Like Pi, Cyber-Threats Never Cease: Here Are 5 Ways to Combat Them

1 - Like Pi, Cyber-Threats Never Cease: Here Are 5 Ways to Combat Them
2 - Don't Be Irrational; Create Acceptable-Use Policies
3 - You Don't Need to Be a Mathematician to Understand Infection Vectors
4 - Nefarious Activity + TLDs = Shady
5 - Multiply Your Use of SSL/TLS Encryption
6 - Don't Make Breaches a Perpetual Problem
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Like Pi, Cyber-Threats Never Cease: Here Are 5 Ways to Combat Them

Cyber-threats have a number of things in common with pi: They never cease, are not predictable and the only "sure thing" is that they are always changing. Here are tips for dealing with threats.

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Don't Be Irrational; Create Acceptable-Use Policies

To prevent breaches from occurring, organizations should create acceptable-use policies. Acceptable-use policies are meant to be internal guiding principles to regulate employee use of computers and the Internet. While these policies can vary company to company, it's important to implement a cross-board standard to reduce the overall network surface area of an attack. The more freedom organizations grant their employees to select and customize operating systems, applications and computing devices and to use the Internet, the less secure the organization's IT infrastructure will be.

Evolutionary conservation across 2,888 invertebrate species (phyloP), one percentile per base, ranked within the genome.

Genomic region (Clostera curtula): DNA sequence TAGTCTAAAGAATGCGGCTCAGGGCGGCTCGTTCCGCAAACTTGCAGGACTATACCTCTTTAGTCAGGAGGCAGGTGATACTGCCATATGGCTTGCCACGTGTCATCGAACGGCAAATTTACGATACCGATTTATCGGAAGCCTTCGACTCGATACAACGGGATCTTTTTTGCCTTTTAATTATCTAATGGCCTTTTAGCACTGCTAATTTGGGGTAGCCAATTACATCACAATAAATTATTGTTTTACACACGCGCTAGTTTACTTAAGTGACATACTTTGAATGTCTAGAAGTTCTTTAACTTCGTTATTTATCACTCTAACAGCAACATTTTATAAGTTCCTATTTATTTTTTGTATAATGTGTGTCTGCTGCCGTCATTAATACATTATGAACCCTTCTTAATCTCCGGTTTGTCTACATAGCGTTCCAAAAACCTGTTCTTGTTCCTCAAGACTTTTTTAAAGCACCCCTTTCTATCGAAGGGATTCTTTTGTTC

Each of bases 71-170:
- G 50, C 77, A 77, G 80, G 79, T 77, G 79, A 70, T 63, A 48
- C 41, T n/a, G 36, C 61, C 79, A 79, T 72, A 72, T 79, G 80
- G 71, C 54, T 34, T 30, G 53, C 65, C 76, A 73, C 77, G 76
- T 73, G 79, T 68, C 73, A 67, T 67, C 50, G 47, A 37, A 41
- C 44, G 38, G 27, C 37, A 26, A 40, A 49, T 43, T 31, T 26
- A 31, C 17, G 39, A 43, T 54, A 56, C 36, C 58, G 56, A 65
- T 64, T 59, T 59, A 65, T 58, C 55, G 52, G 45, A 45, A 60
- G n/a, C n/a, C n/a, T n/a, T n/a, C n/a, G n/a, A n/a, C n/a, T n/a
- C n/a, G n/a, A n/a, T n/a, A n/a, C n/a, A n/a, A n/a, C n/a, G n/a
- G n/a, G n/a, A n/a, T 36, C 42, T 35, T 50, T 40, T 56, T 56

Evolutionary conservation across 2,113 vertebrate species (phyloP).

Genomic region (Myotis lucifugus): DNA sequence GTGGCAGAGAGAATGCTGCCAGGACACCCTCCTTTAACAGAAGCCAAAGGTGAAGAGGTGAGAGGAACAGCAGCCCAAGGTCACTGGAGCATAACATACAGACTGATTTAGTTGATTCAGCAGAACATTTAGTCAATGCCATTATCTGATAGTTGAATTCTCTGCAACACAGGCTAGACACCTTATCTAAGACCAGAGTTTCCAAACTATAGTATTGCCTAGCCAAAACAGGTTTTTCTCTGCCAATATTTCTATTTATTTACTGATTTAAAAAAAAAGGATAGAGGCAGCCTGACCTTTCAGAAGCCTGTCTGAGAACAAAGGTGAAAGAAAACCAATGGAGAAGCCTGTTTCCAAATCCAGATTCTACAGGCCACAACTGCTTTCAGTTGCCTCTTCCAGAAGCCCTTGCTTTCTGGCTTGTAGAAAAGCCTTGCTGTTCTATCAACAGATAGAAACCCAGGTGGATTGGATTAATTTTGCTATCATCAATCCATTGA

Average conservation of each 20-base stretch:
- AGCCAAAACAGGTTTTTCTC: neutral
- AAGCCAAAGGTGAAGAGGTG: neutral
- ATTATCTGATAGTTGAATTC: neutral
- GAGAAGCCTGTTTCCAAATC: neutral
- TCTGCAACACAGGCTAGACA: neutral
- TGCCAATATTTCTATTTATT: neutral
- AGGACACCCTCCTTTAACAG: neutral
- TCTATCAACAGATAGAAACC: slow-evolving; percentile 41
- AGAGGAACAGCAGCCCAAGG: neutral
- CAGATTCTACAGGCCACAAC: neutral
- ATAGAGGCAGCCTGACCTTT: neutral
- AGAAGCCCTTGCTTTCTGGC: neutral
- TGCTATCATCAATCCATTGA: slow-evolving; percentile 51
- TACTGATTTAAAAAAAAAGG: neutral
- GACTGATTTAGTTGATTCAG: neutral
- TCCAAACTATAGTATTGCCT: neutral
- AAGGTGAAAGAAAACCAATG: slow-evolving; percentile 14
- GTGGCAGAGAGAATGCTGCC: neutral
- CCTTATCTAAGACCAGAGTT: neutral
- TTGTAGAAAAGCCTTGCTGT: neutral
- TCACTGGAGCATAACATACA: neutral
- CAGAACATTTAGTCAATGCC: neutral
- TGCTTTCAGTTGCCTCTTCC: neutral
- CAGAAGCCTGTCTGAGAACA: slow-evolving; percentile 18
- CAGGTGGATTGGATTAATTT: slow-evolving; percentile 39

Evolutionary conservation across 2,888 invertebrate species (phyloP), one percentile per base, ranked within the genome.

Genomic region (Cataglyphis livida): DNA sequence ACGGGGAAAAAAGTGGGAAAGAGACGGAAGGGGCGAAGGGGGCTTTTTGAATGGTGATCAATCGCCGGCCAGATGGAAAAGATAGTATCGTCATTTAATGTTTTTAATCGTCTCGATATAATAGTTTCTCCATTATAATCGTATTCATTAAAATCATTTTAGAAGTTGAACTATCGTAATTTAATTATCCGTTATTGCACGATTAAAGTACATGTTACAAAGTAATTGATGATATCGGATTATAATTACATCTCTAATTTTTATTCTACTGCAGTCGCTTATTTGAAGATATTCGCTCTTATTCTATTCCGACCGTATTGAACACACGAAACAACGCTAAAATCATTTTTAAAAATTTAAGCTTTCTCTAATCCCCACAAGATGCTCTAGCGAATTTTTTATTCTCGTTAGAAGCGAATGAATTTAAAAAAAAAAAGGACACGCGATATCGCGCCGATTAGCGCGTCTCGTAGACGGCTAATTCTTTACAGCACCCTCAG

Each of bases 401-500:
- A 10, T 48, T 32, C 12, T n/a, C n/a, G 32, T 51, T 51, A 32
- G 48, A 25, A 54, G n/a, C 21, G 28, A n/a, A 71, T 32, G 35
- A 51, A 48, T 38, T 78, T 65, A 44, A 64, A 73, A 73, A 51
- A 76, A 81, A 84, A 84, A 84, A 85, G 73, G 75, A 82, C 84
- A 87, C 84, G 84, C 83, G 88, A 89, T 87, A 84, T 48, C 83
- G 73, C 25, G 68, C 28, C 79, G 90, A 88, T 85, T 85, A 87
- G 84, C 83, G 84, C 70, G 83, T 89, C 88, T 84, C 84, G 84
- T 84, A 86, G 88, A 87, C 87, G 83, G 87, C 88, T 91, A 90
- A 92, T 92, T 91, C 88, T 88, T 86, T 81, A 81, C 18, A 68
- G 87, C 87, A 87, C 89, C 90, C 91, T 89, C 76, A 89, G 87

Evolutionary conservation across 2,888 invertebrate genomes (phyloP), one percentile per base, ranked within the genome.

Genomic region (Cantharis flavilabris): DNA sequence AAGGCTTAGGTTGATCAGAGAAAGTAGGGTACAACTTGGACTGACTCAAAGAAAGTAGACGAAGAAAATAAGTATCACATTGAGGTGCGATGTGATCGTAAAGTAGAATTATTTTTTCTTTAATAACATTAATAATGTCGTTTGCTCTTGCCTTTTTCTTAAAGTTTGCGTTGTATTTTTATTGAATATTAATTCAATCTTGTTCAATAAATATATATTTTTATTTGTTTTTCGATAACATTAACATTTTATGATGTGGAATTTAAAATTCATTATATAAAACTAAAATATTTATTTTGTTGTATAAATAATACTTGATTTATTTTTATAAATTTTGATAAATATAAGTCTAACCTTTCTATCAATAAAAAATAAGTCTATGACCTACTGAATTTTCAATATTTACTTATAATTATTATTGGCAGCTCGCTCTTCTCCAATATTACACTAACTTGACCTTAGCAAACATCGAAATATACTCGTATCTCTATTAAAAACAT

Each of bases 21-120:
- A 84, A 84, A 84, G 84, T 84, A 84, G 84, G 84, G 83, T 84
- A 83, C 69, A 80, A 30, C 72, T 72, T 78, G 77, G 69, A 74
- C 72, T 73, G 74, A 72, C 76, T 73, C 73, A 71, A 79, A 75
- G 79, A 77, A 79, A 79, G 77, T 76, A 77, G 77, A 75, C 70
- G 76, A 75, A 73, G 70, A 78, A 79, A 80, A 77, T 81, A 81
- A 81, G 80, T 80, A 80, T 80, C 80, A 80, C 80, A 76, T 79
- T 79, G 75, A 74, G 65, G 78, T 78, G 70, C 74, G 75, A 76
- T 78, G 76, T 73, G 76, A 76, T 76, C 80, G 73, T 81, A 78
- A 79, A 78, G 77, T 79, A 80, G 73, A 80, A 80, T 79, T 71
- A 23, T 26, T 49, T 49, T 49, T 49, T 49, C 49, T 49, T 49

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You Don't Need to Be a Mathematician to Understand Infection Vectors

Train, or at least warn, users about the common infection vectors for the threats they're most likely to encounter. These tips and warnings can include the following: Don't download apps from unofficial sources, resist the temptation to search for free or cracked versions of popular apps, don't surf porn, and finally, don't jailbreak a phone—i.e., don't override the phone's inherent security. In addition, users should be wary of connecting to free or unsecured WiFi networks, and pay attention to any warnings if they do.

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Nefarious Activity + TLDs = Shady

Businesses should be aware and vigilant about the online neighborhoods they visit. Even the "safest" top-level domains (TLDs) are not without risk of threats from nefarious players, and it remains as critical as ever to have strong digital security protection and policies in place. Businesses should consider blocking traffic to the top five riskiest TLDs: .zip, .review, .country, .kim and .cricket (as identified by Blue Coat's "The Web's Shadiest Neighborhoods" report).

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Multiply Your Use of SSL/TLS Encryption

Breaches can't always be prevented. The rapid adoption of cloud apps and services dramatically expands and complicates the IT environment, accelerates Secure Sockets Layer/Transport Layer Security (SSL/TLS) encrypted traffic use and expands the risk surface for attacker exploitation. Applications such as social media, file storage, search and cloud-based software increasingly use SSL/TLS as their communications foundation.

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Don't Make Breaches a Perpetual Problem

It's important to implement data breach detection and analysis. One of the most damaging factors to companies when a breach does occur is the associated financial ramifications, which directly relate to the type and amount of information exposed. For many organizations, they find themselves in a predicament of not knowing what was exposed, making the clean-up process more complicated. By knowing what happened, and what information was exposed, companies can save millions of dollars. Monitoring recordings and putting processes in place to track and record can help to avoid this challenge if a breach occurs.

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